How to Fix an Epson Projector With Red Lines on the Screen

by Ryan Goodrich
George Doyle/Stockbyte/Getty Images

Epson is well-known for its award-winning lines of home and enterprise projectors. However, no device is perfect, and your device may sometimes develop display issues such as seeing colored lines on your screen. This issue is one of many that you can solve on your own before pursuing device repairs.

What the Lines Indicate

Some videos produce an interlaced output on projectors, which entails compressing a full image into stored even and odd scan lines. A projector then takes the interlaced output and converts it into a stream of progressive frames, or the finished image. A typical file output that involves interlacing is MPEG2; the process of de-interlacing turns it into a progressive MPEG4 stream. The appearance of lines sometimes indicates an issue with the original video output or the projector's de-interlacing processes.

Adjust Settings

The video de-interlacing process on an Epson projector may sometimes need to be "cleaned," much like an old-fashioned VHS player. Use the "Tracking" button on the remote control or from the control panel, as this often removes the lines and fixes any de-interlacing issues. If this doesn't work, go to "Signal," and then turn on "Auto." This setting automatically detects the type of input device the projector displays video for, and adjusts how the device interprets video signals.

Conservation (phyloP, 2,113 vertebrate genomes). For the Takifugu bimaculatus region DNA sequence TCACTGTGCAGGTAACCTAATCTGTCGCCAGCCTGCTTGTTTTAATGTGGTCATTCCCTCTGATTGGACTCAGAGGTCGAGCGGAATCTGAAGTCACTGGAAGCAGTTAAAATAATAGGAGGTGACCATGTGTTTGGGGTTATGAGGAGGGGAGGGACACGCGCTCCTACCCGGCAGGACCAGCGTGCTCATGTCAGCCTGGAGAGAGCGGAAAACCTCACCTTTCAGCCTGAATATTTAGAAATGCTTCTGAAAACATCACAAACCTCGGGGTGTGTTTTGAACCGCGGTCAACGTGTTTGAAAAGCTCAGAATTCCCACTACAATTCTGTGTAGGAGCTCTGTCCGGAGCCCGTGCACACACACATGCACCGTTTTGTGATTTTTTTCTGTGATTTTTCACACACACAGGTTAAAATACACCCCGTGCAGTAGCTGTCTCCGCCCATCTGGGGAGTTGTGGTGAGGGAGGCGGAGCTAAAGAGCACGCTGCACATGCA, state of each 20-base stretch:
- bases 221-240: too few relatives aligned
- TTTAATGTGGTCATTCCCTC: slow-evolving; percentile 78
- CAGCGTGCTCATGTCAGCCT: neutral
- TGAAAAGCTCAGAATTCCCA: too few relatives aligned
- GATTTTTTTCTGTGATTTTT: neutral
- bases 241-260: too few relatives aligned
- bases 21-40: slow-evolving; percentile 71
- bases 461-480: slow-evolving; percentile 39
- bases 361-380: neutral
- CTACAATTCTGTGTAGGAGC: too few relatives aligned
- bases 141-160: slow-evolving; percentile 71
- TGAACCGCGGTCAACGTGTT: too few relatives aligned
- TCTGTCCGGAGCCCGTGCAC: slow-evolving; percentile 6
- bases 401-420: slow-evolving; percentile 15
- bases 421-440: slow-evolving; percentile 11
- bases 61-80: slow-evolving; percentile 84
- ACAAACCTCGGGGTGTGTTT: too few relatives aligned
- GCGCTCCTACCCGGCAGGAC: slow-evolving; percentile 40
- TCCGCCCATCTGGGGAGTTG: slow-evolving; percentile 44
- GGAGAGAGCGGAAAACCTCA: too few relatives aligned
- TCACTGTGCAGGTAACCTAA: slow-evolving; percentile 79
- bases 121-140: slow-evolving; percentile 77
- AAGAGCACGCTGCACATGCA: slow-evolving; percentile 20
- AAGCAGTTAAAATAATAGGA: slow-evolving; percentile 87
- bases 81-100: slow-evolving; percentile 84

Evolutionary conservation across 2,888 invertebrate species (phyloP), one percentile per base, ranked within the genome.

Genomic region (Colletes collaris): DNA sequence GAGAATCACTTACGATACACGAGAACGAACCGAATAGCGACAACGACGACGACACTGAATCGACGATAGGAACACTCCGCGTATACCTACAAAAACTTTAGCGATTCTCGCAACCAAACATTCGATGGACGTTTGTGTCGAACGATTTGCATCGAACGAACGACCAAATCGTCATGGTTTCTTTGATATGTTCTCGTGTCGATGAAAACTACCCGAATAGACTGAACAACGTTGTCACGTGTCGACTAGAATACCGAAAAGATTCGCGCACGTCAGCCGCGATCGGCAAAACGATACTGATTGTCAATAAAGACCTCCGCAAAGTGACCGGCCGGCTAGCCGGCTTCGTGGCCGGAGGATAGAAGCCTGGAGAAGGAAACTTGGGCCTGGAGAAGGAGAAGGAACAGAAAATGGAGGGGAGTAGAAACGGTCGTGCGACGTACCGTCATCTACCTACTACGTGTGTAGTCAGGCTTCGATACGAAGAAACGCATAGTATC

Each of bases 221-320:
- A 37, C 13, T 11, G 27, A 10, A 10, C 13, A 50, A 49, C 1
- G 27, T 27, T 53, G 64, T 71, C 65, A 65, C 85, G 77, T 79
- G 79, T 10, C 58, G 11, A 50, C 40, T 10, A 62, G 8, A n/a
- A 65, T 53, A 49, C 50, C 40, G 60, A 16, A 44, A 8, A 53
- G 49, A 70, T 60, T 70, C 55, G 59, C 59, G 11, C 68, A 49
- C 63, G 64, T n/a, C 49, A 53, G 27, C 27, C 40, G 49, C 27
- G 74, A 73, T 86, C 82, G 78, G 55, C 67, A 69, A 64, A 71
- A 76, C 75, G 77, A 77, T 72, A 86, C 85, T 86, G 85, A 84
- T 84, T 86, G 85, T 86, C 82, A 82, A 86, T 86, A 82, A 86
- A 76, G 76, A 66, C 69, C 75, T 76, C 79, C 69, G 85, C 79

Check Input Cables

Checking the input cables entails two steps: ensuring all video cables are fully seated, and manually setting the projector's display signal. Unplug all video cables, including HDMI and VGA, from the back of your projector, and then reconnect each cable in succession and see whether the vertical lines disappear. If they don't, navigate to the "Signal" setting in the control panel, and then manually pick the video input type.

Contact Customer Support

When all else fails, Epson's customer support department is a veritable fountain of information in possible troubleshooting (see Resources). Should they have no further suggestions for personally repairing the device, they make accommodations for shipping your projector to one of their in-house or certified repair centers.


Photo Credits

  • George Doyle/Stockbyte/Getty Images

About the Author

Ryan Goodrich has been writing technology and technical articles for a vareity of online and service-based companies since 2008. He's written content for websites like TopTenREVIEWS and TechNewsDaily, in addition to many other website. He holds a Bachelor of Science in English and a master's degree in communication and works as a technical writer.

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